Then you come back to this screen... LEFT click on the symbol for a framed image of a picture (2 avatars to the right from the smiley face at the top of your post here. This will give you a small box with "//http:". Put your cursor within that white area with the "http"... then RIGHT click and select "PASTE" from the drop down bar.... and you should get this below... your image.

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#22 Homer_S

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Posted 06 September 2012 - 11:42 PM

So I was looking through my collection for some instructions and I came across this.
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Don't know when or where I got it but I do know its mine LOL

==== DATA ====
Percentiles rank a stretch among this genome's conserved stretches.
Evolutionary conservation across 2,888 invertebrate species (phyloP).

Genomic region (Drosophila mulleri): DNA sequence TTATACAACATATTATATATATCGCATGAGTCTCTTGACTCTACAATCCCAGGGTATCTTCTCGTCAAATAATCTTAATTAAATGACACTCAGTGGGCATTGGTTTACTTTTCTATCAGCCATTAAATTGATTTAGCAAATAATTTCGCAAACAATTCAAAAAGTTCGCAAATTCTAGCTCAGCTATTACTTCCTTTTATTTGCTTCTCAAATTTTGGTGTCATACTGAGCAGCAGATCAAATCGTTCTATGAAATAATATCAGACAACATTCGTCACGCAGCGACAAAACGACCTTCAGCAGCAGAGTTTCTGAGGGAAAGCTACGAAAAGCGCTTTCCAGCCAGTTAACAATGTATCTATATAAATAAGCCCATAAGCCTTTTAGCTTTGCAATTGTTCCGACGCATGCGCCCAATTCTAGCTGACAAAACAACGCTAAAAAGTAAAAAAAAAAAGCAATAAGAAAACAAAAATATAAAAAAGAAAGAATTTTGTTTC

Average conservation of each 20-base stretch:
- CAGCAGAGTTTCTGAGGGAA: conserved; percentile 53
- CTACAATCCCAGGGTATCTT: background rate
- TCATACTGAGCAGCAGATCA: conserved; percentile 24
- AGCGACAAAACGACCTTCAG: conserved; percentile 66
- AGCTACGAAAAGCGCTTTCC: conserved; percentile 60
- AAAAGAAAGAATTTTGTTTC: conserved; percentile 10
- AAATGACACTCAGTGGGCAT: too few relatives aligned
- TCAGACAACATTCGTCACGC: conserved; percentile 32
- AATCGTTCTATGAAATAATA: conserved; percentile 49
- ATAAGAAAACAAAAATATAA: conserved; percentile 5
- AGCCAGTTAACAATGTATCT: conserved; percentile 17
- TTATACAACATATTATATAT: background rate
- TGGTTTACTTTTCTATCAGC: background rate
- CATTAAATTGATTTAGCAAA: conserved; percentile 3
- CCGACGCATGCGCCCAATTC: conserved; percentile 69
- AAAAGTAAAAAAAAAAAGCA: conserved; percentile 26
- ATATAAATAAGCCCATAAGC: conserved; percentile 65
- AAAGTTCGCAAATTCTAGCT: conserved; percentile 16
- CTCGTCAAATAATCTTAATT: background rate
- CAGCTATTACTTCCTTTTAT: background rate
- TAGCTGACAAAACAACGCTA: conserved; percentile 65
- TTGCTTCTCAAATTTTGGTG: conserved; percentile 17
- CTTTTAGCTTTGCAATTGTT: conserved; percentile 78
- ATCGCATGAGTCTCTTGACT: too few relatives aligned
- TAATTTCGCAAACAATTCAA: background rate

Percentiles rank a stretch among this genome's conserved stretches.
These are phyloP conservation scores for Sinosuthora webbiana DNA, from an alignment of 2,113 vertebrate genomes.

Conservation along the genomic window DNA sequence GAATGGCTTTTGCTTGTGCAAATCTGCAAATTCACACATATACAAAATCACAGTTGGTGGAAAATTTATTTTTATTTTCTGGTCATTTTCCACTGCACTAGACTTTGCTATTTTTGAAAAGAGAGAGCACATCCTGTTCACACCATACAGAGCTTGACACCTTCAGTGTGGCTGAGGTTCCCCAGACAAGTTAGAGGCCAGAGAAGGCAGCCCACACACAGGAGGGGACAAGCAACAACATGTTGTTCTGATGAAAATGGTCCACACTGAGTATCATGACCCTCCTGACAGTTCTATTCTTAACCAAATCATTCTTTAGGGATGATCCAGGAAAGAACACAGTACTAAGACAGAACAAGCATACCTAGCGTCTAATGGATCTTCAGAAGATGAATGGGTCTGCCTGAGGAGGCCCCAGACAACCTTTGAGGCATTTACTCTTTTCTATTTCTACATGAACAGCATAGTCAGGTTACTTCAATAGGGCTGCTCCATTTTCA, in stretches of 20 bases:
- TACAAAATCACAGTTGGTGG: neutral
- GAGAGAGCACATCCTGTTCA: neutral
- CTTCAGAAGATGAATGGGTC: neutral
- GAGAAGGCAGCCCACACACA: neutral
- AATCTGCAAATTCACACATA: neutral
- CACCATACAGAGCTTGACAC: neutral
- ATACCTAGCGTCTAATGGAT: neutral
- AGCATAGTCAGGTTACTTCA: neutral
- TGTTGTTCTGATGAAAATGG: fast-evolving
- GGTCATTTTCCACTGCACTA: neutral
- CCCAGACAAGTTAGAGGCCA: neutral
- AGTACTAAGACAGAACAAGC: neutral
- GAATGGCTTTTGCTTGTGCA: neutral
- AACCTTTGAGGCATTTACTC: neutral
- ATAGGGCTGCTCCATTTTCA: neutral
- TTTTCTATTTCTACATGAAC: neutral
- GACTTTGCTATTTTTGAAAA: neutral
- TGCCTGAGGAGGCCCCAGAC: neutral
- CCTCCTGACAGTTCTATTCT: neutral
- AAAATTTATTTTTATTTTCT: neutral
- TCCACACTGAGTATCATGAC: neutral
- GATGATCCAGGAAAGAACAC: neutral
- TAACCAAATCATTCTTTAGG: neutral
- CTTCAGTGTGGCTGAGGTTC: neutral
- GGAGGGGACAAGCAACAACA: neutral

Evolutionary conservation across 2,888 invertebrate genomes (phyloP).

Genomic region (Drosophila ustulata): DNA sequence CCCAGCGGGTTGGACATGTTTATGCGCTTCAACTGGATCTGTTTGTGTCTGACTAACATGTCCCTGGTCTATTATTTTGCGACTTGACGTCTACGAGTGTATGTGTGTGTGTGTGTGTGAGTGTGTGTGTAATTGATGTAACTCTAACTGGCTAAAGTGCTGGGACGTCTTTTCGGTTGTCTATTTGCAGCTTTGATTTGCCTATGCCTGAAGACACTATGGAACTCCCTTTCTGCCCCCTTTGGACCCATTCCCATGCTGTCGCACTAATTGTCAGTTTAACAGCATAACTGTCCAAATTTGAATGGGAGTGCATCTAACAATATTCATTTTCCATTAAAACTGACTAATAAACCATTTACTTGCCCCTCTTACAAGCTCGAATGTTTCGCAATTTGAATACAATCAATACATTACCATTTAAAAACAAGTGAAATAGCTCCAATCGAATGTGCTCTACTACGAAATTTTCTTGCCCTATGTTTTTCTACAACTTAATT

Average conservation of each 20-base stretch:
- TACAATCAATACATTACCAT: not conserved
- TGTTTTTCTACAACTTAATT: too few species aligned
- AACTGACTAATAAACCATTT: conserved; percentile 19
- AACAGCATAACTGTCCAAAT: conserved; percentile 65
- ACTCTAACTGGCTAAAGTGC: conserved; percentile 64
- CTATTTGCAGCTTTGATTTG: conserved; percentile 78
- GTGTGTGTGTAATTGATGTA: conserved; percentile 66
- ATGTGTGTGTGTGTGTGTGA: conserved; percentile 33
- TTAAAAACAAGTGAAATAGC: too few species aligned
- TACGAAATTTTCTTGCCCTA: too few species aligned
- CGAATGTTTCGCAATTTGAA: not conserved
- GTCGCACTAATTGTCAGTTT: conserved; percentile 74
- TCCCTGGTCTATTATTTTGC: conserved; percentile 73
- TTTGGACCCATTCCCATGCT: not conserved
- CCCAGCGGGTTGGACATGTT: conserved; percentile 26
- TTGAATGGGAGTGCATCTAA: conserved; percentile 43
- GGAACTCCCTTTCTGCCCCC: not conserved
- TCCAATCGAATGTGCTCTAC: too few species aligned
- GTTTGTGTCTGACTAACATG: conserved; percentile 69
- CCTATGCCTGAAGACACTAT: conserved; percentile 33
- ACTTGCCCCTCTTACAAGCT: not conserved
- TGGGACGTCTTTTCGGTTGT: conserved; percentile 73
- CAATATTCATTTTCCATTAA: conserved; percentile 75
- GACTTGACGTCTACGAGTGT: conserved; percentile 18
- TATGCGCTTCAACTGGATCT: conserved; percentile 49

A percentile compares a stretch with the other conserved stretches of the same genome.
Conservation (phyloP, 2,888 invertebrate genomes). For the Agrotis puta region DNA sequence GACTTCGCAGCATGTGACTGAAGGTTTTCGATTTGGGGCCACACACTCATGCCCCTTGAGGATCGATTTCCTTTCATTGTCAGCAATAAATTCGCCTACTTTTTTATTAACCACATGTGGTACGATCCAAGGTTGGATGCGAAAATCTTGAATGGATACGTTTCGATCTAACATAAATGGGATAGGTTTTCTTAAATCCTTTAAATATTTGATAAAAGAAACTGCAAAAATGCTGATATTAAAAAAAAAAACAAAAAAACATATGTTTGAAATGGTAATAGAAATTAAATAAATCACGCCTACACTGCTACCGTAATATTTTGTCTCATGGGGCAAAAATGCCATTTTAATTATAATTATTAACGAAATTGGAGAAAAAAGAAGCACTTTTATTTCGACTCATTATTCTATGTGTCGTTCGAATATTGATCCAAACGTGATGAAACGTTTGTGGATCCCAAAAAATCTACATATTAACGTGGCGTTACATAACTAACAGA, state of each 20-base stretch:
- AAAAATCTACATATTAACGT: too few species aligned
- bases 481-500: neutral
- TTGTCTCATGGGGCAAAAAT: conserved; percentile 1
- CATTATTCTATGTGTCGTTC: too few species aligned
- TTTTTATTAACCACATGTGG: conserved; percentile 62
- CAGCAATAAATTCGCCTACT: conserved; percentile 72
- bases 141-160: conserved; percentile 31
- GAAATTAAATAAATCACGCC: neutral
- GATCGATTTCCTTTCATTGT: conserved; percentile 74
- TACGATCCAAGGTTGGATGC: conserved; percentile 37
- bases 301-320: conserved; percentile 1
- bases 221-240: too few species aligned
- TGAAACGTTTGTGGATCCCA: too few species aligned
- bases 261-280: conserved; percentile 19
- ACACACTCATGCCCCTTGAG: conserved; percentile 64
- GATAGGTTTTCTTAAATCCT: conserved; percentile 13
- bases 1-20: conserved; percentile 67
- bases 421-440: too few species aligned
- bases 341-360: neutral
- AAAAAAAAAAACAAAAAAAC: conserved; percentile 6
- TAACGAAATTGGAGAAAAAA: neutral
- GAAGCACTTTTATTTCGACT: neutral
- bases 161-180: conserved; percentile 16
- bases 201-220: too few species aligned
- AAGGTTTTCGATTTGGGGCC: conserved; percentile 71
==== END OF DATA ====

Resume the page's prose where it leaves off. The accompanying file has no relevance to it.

All I know it was made by Samsonite Canada right here is Stratford Ontario (can see the old factory from my work)and that it was produced in 1975 and contains 330 pieces.

Any more info that anyone can share I would appreciate, mainly the inventory.

Bricklink
Lugnet
Peeron

thanks in advance, I hope I got this in the correct forum

Edited by Homer_S, 06 September 2012 - 11:45 PM.

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#23 purpleparadox

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Posted 07 September 2012 - 02:56 AM

Unfortunately I don't have any info to share...but just wait til "LEGO Historian" drops in. He'll know this for sure. :classic:

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#24 LEGO Historian